[TUHS] A New History of Modern Computing - my thoughts

Thomas Paulsen thomas.paulsen at firemail.de
Mon Nov 29 07:23:09 AEST 2021

I heard that the null terminated string was a 11-build-in.
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Is there a symbiosis between C and the PDP-11 instruction set? The
machine was vital to C and Unix's success, but primarily due to the
availability of a department-sized machine. Was the instruction set a
significant component? Most Unix programmers wrote little to no
assembly, although perhaps more read what came out of the compiler.
But did it matter? Auto-increment and -decrement are often cited in
this story, but they are not that important, really, and were around
well before the PDP-11 made its appearance.

I'm curious to hear arguments on either side.


On Mon, Nov 29, 2021 at 7:29 AM Jon Steinhart <jon at fourwinds.com> wrote:

> Eugene Miya visited by last week and accidentally left his copy of the

> book here so I decided to read it before he came back to pick it up.

> My overall impression is that while it contained a lot of information,

> it wasn't presented in a manner that I found interesting.  I don't know

> the intended target audience, but it's not me.
> A good part of it is that my interest is in the evolution of technology.

> I think that a more accurate title for the book would be "A New
> of the Business of Modern Computing".  The book was thorough in
> the number of each type of machine sold and how much money was made,
> that's only of passing interest to me.  Were it me I would have just

> summarized all that in a table and used the space to tell some engaging

> anecdotes.
> There were a number of things that I felt the book glossed over or missed

> completely.
> One is that I didn't think that they gave sufficient credit to the symbiosis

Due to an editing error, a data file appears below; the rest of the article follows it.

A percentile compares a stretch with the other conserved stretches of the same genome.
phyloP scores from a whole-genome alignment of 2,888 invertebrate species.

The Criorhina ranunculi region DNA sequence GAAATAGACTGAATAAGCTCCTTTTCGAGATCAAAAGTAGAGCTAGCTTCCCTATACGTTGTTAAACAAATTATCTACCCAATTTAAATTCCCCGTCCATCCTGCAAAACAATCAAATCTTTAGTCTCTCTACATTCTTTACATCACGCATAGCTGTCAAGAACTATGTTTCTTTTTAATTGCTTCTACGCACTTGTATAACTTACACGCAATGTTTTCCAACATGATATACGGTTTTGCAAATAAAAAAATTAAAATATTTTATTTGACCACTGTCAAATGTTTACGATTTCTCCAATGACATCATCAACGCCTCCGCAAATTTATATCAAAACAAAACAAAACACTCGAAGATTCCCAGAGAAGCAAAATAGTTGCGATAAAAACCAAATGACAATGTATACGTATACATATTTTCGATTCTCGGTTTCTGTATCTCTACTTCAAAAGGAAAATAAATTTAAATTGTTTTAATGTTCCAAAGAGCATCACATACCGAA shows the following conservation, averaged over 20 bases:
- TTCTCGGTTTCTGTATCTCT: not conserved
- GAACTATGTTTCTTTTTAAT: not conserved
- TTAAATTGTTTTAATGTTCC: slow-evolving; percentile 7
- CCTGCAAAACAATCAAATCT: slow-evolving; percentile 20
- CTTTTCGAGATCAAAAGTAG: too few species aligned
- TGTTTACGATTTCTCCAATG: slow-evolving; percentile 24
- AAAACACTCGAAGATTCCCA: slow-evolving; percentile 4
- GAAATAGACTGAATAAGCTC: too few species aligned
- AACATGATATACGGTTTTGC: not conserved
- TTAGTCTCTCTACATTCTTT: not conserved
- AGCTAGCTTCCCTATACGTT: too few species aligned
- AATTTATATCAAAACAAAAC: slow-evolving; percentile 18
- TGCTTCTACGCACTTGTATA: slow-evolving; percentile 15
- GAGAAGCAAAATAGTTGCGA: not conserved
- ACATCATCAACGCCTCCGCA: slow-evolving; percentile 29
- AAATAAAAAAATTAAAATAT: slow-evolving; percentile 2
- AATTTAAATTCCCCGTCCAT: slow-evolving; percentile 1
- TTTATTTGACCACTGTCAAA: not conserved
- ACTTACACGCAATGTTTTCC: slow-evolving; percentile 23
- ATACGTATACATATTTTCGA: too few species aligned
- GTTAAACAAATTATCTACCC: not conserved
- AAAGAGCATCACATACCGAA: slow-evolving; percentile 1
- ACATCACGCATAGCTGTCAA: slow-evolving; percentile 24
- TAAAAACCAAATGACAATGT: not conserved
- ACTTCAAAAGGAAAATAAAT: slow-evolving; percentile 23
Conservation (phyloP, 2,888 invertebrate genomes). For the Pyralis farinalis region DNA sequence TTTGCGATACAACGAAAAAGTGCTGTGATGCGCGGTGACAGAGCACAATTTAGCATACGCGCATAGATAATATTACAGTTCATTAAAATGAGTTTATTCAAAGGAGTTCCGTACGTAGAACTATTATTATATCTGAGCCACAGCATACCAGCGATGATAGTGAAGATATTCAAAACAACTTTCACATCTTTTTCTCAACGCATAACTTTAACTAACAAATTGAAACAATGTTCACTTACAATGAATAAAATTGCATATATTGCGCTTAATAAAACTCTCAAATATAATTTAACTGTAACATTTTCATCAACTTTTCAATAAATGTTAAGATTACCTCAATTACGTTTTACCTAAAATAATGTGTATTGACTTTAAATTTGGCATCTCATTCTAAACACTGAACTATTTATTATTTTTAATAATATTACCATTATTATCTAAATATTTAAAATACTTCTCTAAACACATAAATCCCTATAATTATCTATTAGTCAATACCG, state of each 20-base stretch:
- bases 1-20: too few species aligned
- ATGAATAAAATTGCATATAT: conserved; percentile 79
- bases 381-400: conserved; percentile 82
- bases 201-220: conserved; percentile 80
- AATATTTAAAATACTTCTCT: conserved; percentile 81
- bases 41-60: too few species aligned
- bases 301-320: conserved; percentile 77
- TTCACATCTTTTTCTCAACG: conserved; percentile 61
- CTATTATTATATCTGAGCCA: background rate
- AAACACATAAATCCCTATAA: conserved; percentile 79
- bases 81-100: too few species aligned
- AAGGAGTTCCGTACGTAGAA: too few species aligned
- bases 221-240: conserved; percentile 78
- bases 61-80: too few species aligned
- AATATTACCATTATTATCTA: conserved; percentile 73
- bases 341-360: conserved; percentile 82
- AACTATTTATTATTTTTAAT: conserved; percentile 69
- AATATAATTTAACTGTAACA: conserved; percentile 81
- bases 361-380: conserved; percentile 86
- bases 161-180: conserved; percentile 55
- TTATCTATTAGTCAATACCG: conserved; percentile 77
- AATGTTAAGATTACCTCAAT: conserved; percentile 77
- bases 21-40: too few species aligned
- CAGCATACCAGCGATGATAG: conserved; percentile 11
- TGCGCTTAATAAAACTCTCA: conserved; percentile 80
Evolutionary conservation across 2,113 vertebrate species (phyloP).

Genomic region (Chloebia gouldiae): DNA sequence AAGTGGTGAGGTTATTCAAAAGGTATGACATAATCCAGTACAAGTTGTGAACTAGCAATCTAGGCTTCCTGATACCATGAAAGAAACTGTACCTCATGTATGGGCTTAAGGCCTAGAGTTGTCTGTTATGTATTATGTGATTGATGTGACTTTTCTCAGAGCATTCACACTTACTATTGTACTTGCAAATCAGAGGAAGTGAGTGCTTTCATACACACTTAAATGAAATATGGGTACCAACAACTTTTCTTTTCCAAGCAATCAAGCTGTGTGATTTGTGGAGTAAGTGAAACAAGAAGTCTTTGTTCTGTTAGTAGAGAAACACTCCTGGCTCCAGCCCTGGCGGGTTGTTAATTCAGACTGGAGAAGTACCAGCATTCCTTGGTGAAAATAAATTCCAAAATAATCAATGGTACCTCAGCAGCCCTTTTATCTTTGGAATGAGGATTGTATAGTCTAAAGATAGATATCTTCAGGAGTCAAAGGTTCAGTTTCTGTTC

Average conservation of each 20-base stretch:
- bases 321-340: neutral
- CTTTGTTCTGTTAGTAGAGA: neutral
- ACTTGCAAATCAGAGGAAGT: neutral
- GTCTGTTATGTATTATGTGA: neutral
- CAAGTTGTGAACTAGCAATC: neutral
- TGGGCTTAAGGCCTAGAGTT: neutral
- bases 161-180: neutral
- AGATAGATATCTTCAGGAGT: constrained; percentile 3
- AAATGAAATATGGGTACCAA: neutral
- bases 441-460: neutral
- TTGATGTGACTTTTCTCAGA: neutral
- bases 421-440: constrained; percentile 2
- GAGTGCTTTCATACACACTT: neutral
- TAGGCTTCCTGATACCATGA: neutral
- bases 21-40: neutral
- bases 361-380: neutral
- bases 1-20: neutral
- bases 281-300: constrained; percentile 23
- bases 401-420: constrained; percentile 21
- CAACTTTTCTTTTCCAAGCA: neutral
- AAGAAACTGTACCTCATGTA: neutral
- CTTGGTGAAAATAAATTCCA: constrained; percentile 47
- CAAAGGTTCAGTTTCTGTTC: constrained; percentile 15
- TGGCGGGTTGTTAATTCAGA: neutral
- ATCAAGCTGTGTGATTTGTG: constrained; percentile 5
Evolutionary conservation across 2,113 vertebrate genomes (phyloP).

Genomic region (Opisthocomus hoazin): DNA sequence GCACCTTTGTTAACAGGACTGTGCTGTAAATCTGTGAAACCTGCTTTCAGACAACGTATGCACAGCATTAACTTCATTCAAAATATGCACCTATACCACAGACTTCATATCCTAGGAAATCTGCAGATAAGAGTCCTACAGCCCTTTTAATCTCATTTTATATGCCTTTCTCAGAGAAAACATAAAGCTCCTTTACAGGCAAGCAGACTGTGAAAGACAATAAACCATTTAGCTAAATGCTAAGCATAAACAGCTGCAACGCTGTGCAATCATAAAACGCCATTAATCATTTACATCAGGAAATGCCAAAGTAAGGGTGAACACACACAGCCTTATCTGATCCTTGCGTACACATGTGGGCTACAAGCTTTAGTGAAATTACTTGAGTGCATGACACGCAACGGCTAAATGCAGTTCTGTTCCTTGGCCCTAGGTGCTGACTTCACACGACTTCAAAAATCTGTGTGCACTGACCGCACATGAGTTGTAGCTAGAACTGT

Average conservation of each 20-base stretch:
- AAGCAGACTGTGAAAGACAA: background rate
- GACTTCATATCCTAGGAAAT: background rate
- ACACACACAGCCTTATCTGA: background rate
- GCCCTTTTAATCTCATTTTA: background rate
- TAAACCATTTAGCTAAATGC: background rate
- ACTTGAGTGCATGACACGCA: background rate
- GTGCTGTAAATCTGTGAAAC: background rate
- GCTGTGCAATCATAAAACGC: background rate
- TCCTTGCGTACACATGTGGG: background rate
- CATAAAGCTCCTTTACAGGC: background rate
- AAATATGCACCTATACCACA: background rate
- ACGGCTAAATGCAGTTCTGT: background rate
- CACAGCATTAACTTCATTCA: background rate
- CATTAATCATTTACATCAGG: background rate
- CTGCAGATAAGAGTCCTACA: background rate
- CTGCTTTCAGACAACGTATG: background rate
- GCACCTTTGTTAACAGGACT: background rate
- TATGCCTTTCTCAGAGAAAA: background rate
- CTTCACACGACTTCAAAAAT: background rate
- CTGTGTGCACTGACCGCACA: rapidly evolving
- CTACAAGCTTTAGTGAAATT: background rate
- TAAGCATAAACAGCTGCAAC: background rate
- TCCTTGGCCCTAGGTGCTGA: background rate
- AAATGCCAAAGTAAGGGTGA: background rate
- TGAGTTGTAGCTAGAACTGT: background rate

> between C and the PDP-11 instruction set and the degree to which the
> was enormously influential.
> Another is that I felt that the book didn't give computer graphics adequate

> treatment.  I realize that it was primarily in the workstation market
> which was not as large as some of the other segments, but in my opinion
> development of the technology was hugely important as it eventually
> commodified and highly profitable.
> Probably due to my personal involvement I felt that the book missed
> important steps along the path toward open source.  In particular, it
> the IPO of Red Hat as the seminal moment while not even mentioning the
> of Cygnus.  My opinion is that Cygnus was a huge icebreaker in the adoption

> of open source by the business world, and that the Red Hat IPO was just
> culmination.
> I also didn't feel that there was any message or takeaways for readers.
> didn't get any "based on all this I should go and do that"
sort of feeling.
> If the purpose of the book was to present a dry history then it pretty
> did it's job.  Obviously the authors had to pick and choose what to
> about and I would have made some different choices.  But, not my book.

> Jon

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